If we look at the anime landscape of the 1970s, something becomes clear. The robot anime boom kicked off by Mazinger Z in 1972 didn’t really start in earnest until around 1975. Prior to that, if your show didn’t have an animation studio owned by a billion-yen film company like Toei, it didn’t get off the ground. That was, at least until toy companies became involved.
Starting in 1974, the name of the game was “Gōkin” (lit. “alloy,” referring to the diecast metal used in toys). Popy’s Chogokin Mazinger Z toy set the standard for robot toys of the next two decades, featuring launching missiles and firing fists. Steel Jeeg  proved that a successful toyline could make for a successful TV show, even without the ratings to back it up. This was what drove the robot anime boom throughout the rest of the decade. Getter Robo  and Raideen  expanded on it with the introduction of combining and transforming, respectively. Combattler V  was the first to have a toy that could accurately transform and combine. In short, if you were making a robot anime, you needed a company making diecast toys to sponsor it.
Enter a fledgling animation studio known as Nippon Sunrise. In the early ’70s, they were a subcontractor for Toei Animation, doing work on Raideen and Combattler V. In 1977, they animated a series called Invincible Superman Zambot 3. On the surface, Zambot didn’t exactly stand out among the crowd of super robots of the era, but it looked interesting enough to be sponsored by toy company Clover. Founded in 1973, Clover had mostly focused on traditional toys, like baby dolls, prior to picking up the Zambot license. They released several figures of the titular robot, including one that could transform into a rolling… thing, alongside the crown jewel of the line, the “Combination Program Gattai Set.” For its time, the toy was stunningly accurate to the anime. Although one wonders if Clover was paying attention to what was happening in the series (look up “Zambot 3 Human Bomb” if you don’t know what I mean).
The toys sold fairly well, giving Sunrise and Clover the confidence to make a successor. Invincible Steel Man Daitarn 3 had a matching aesthetic to Zambot, with a similar color scheme and title, although the series was quite different in tone. Once again, Clover delivered impressively accurate transforming toys of both Daitarn and the Mach Attacker from the series.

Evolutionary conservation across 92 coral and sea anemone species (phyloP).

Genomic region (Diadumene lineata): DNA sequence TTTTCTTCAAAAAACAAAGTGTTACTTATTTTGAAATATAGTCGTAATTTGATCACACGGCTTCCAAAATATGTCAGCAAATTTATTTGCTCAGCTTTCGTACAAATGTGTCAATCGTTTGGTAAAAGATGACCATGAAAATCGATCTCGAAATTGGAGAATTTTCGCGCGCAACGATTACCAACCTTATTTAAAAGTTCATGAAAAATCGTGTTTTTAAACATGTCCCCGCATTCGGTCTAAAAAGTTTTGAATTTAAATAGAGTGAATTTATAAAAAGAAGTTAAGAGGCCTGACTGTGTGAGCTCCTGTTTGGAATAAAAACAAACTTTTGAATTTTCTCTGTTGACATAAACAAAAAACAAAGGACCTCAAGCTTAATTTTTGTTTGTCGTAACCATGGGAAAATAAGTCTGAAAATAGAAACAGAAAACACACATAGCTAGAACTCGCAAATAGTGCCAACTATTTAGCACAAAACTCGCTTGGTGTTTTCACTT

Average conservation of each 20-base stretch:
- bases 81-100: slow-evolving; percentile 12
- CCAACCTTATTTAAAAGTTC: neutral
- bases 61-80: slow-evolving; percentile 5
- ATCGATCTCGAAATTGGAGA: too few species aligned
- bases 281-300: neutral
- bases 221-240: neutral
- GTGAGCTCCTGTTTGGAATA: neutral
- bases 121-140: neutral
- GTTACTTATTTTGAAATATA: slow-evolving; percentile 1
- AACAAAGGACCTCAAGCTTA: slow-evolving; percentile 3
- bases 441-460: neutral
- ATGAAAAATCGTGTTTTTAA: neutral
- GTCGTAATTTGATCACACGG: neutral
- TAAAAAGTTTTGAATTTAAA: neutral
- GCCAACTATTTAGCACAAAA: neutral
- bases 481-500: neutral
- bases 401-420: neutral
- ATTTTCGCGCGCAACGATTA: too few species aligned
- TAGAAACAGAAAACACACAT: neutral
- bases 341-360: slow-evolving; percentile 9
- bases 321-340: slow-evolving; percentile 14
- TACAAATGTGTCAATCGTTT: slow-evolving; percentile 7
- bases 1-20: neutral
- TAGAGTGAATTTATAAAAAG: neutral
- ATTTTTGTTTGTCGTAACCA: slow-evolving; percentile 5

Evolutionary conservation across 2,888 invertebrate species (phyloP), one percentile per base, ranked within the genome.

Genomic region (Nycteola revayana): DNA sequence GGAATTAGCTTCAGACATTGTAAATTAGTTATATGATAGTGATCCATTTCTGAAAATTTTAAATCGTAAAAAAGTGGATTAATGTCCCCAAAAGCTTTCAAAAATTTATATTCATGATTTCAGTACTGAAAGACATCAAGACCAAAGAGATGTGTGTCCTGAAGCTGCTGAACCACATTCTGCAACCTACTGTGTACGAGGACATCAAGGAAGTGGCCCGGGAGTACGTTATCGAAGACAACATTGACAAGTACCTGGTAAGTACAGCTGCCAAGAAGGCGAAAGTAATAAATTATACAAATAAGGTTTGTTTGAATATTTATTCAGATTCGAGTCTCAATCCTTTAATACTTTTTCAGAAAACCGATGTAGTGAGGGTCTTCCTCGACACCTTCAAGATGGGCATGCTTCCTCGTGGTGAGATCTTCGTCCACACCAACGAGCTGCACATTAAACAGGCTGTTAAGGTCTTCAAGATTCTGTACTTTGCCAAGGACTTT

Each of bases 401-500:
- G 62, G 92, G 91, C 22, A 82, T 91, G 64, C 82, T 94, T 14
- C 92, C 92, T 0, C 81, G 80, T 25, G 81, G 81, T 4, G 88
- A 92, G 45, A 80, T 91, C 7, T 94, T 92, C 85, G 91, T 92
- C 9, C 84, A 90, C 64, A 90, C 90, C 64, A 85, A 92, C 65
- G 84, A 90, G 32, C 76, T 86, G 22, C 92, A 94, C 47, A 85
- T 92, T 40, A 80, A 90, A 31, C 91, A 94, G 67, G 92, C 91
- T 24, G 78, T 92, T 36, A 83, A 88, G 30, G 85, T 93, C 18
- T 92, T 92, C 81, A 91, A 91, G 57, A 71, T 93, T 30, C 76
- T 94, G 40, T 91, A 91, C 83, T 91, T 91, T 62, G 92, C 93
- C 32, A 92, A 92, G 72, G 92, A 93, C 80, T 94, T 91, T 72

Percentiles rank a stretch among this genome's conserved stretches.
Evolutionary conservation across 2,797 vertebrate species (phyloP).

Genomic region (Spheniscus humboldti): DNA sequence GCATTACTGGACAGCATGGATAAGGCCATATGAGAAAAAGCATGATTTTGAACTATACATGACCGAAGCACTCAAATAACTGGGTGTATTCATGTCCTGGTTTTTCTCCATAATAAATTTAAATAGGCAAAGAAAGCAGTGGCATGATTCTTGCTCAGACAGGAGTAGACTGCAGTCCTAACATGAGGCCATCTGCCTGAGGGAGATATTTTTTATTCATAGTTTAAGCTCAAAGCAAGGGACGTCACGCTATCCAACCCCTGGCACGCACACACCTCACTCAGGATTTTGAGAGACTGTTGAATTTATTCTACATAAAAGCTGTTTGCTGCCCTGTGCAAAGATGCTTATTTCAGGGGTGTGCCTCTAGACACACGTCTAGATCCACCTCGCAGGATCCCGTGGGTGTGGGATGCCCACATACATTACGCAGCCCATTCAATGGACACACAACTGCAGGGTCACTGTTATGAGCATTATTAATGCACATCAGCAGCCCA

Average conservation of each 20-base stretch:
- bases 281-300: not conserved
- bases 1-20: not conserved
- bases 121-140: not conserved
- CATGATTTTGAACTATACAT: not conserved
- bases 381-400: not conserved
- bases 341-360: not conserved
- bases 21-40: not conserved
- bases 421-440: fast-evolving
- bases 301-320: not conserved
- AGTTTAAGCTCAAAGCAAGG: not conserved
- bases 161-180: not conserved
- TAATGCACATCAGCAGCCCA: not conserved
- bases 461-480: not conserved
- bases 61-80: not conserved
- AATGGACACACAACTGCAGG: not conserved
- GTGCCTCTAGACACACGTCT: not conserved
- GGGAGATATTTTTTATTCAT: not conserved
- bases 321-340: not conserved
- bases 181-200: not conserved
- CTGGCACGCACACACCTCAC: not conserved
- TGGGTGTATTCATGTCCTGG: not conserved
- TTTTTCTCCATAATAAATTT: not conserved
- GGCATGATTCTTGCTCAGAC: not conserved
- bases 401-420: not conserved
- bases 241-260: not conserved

After two modest successes, Sunrise looked for a hat trick to cement itself among fellow studios. Furthermore, it needed something with feature film potential. Clover received the pitch for Space Battlegroup Gunboy, an animated series aimed at teenagers with a wartime setting. By the time it went into production, the name had changed to Mobile Suit Gundam and Clover began the design and production of its toys. The earliest catalogs show the toyline’s initial lineup: several versions of the Gundam itself, the Guntank, the Core Fighter, and the “Space Carrier,” uh… Pegasus. Talk about a Trojan Horse!
Those familiar with Gundam might be surprised to see how drastically Clover’s toys were at odds with the more realistic robots from the show. Particularly their version of the RX-78 Gundam, which in addition to the signature white, red, blue, and yellow, featured a generous smattering of both matte and chromed silver parts. In addition, most of these figures had rocket punch gimmicks and an excess of firing missiles. After the complex engineering of the Zambot and Daitarn figures, the play value of the Gundam line looked like a step backward. In the show, the Gundam splits in half, revealing a block inside that unfolds into the Core Fighter. A majority of Clover’s toys couldn’t even do that much. Instead, both sizes of diecast Gundam have wheels on their forelegs and backpacks, such that if laid down, it could roll around in what Clover called the “Gundam Horizontal Sliding” mode. Even the diecast Zambot 3 from earlier had its feet fold down to do that!